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The AODA Clock is Ticking
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In this Issue
*AODA Alliance Writes Federal Party Leaders Seeking Commitments to Strengthen Bill C-81, and to Bring It Back Before Parliament After This Fall’s Federal Election If It is Not Passed With Amendments to Strengthen It
*Understanding Communication Devices
*Autonomous Vehicle Design Should Benefit Broader Group of Potential Drivers
*IKEA Israel Makes Life Simpler for People With Disabilities
*Why Ontarians With Developmental Disabilities Still Face Employment Barriers
*Province Lays Out New Goals to Get to Full Accessibility by 2030
*Accessible Information in Customer Service
*Breaking Barriers: Accessibility at Home a Costly Process
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AODA Alliance Writes Federal Party Leaders Seeking Commitments to Strengthen Bill C-81, and to Bring It Back Before Parliament After This Fall’s Federal Election If It is Not Passed With Amendments to Strengthen It
We are diving head-first into our blitz before Canada’s Senate to get much-needed amendments to strengthen the weak Bill C-81, the Federal Government’s proposed Accessible Canada Act. Bill C-81 is called “An Act to ensure a barrier-free Canada” for people with disabilities. Yet it does not require a single disability barrier to ever be removed or prevented anywhere in Canada.
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Understanding Communication Devices
Under the Customer Service Standard of the AODA, service providers must communicate with customers in ways that take their disabilities into account. For instance, some customers will need information in alternative formats, such as Braille, large print, or accessible websites. Likewise, some customers will
need to use communication supports, such as American Sign language (ASL) interpretation, speechreading, or captioning. In addition, providers must serve customers who use communication devices. In this article, we describe a few different types of communication devices.
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Autonomous Vehicle Design Should Benefit Broader Group of Potential Drivers
Washington At a time when major automakers are planning to deploy greater numbers of autonomous vehicles (AVs), they have a unique opportunity to ensure people with disabilities have access to this transformational technology.
That is one of the conclusions of “Designing the Future of Transportation for People with Disabilities”, released today by the Intelligent Transportation Society of America (ITS America).
IKEA Israel Makes Life Simpler for People With Disabilities
At IKEA Israel, 13 accessories designed for people with disabilities can now be scanned at no cost and printed out using 3D printers to add to the store’s furniture. The aim is to increase the products’ usability and raise awareness of inclusion and accessibility.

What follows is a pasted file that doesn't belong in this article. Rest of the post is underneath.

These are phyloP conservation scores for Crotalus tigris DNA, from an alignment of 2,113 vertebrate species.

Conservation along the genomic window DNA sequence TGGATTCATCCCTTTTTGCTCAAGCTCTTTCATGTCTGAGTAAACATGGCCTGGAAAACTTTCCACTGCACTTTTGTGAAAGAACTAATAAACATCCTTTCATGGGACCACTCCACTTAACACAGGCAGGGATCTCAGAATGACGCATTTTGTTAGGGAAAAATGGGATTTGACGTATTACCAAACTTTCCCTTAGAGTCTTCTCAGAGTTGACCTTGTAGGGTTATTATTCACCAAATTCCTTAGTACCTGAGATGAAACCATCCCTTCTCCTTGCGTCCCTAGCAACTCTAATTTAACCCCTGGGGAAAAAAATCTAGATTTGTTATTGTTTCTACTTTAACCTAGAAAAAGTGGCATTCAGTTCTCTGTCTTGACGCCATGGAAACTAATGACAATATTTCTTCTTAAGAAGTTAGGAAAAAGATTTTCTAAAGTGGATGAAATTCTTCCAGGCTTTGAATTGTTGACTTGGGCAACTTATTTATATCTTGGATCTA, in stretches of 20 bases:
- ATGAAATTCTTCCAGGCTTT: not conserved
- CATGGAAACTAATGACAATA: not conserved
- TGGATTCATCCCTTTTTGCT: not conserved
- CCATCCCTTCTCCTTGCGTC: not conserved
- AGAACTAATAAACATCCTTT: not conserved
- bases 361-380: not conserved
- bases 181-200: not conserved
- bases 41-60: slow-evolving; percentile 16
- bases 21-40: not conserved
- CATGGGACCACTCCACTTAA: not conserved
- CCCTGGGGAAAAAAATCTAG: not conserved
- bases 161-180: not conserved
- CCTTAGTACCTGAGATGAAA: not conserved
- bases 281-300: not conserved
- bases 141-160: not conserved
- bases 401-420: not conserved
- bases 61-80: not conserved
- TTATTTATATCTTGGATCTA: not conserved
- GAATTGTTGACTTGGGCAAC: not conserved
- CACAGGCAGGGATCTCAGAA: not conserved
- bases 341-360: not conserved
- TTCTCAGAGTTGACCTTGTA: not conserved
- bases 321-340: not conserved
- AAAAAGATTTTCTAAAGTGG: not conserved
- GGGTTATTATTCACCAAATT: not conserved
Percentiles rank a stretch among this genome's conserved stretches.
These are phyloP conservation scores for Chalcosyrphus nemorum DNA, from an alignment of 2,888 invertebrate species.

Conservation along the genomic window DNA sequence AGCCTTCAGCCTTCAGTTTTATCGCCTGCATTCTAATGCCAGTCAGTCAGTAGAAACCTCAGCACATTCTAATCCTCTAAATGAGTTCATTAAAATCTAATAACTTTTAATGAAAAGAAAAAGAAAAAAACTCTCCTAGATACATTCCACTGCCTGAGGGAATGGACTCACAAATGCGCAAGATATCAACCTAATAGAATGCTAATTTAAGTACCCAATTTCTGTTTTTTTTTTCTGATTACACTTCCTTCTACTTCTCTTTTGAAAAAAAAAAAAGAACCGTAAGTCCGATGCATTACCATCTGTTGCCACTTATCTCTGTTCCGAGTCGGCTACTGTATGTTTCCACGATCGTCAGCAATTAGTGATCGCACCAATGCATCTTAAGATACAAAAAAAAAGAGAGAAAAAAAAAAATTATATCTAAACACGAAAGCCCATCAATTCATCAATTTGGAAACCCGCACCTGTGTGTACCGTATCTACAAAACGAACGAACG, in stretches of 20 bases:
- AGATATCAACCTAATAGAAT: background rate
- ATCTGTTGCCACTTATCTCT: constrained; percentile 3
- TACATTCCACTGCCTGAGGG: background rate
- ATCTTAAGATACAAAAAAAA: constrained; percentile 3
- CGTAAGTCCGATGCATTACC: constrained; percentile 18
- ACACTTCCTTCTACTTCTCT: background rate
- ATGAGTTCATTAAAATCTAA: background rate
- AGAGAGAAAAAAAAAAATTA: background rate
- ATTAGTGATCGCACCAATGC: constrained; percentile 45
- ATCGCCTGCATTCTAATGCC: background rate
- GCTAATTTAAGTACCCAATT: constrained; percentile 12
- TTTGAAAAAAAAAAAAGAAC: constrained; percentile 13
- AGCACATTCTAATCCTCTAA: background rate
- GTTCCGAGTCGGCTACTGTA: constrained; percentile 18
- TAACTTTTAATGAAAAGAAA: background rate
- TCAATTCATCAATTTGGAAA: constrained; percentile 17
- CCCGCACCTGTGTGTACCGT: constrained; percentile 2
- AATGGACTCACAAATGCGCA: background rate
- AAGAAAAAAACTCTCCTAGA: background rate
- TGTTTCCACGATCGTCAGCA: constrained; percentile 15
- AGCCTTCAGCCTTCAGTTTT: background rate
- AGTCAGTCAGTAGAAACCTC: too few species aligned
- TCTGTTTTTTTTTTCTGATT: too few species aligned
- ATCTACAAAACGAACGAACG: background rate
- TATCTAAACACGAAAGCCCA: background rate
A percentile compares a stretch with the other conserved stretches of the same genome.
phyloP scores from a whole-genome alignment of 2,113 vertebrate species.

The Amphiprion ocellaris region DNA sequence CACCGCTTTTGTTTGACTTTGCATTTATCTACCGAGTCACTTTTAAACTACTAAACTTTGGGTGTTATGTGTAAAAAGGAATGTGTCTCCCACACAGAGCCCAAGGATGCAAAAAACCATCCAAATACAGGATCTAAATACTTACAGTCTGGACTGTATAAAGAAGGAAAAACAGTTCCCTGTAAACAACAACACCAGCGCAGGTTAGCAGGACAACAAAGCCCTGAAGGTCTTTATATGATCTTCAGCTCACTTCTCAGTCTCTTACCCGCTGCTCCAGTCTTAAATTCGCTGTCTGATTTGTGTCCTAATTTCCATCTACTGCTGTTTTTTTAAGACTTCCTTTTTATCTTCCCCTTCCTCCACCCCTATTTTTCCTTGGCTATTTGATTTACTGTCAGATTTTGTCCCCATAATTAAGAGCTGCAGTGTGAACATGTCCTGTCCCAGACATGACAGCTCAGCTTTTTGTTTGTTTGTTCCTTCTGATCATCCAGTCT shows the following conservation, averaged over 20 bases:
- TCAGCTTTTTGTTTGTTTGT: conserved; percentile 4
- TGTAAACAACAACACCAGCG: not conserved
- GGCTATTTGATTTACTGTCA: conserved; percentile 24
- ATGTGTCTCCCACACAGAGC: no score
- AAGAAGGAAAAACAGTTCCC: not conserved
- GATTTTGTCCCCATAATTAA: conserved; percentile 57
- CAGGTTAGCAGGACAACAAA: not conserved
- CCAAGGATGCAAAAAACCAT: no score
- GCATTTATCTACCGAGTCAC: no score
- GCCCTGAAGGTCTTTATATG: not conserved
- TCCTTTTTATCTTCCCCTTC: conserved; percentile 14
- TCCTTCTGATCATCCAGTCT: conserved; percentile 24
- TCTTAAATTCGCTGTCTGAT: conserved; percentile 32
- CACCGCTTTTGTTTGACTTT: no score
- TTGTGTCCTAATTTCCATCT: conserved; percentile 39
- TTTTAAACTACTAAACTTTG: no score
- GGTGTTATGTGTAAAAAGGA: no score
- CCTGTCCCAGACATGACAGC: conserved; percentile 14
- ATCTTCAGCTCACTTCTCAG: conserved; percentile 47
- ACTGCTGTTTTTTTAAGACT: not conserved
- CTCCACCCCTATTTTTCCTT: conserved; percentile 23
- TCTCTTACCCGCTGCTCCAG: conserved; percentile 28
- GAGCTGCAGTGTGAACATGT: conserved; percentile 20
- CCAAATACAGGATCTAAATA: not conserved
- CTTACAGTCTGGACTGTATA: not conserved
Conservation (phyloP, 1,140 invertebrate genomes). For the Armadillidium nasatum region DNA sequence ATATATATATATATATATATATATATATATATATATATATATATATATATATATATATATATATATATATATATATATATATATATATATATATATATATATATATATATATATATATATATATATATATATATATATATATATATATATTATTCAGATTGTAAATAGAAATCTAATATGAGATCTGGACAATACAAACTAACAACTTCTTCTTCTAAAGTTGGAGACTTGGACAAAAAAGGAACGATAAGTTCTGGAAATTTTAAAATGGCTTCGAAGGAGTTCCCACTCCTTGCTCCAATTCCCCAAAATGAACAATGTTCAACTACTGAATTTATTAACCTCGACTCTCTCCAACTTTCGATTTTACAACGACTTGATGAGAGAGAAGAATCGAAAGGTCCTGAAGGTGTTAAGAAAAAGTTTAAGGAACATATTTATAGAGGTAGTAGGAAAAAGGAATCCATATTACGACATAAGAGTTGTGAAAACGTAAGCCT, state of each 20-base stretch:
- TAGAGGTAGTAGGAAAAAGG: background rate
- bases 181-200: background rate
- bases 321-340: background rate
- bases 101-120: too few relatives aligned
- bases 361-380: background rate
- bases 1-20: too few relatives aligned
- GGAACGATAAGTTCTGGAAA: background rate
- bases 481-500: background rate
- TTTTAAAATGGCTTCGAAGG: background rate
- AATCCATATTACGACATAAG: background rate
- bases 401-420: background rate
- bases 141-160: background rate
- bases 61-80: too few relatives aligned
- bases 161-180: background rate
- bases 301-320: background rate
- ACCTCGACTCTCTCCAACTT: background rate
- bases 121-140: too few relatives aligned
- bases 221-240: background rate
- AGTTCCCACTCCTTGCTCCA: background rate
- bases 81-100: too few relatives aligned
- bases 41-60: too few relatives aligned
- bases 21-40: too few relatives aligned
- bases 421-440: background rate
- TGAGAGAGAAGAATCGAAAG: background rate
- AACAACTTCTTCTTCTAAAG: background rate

Why Ontarians With Developmental Disabilities Still Face Employment Barriers
An employment rate below 25 per cent. An average income below the poverty line. Getting a good job can be tough for people with developmental disabilities. But for workers like Julie Timmermans, “full economic citizenship” is about more than just money.
Province Lays Out New Goals to Get to Full Accessibility by 2030
As Nova Scotia strikes two committees to develop the first provincial accessibility standards, some advocates say there is still an enormous amount of work to be done to keep the province on track toward its goal of becoming fully accessible by 2030.
Accessible Information in Customer Service
Under the Customer Service Standards of the AODA, providers must make documentation about their accessibility available to customers with disabilities upon request. This part of the Standards applies to all public sector organizations, and private sector organizations with twenty or more workers. These
service providers need to create written versions of their customer service policies. They must outline their procedures on how they will:
Breaking Barriers: Accessibility at Home a Costly Process
It’s just a few centimetres high, but the sill of the sliding glass door that leads to the back deck of her Barrhaven home is a mountain to Jennifer Glanz. “It’s little, but I can’t get over it,” said Glanz, who has multiple sclerosis and uses a wheelchair. Glanz and her husband, Eli, have already installed
a $4,000 electric lift in their garage so that Jennifer can get out of the house, and recently completed a renovation to make their bathroom barrier free.
eSSENTIAL Accessibility: helping organizations reach, serve and empower people with disabilities.
The eSSENTIAL Accessibility assistive technology app? gives those who have trouble typing, moving a mouse, or reading a screen due to a variety of conditions – such as stroke, paralysis or arthritis – the tools they need to navigate the Web. The app is free to the end-user and simple to use.
Organizations that feature the app on their websites are committed to making it easier for people with disabilities to access information online.
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The views and opinions expressed throughout Accessibility News do not represent those of the various organizations or associated individuals and are exclusively those of the contributor and/or author of the specific article or commentary.
Accessibility News, since November 8, 2006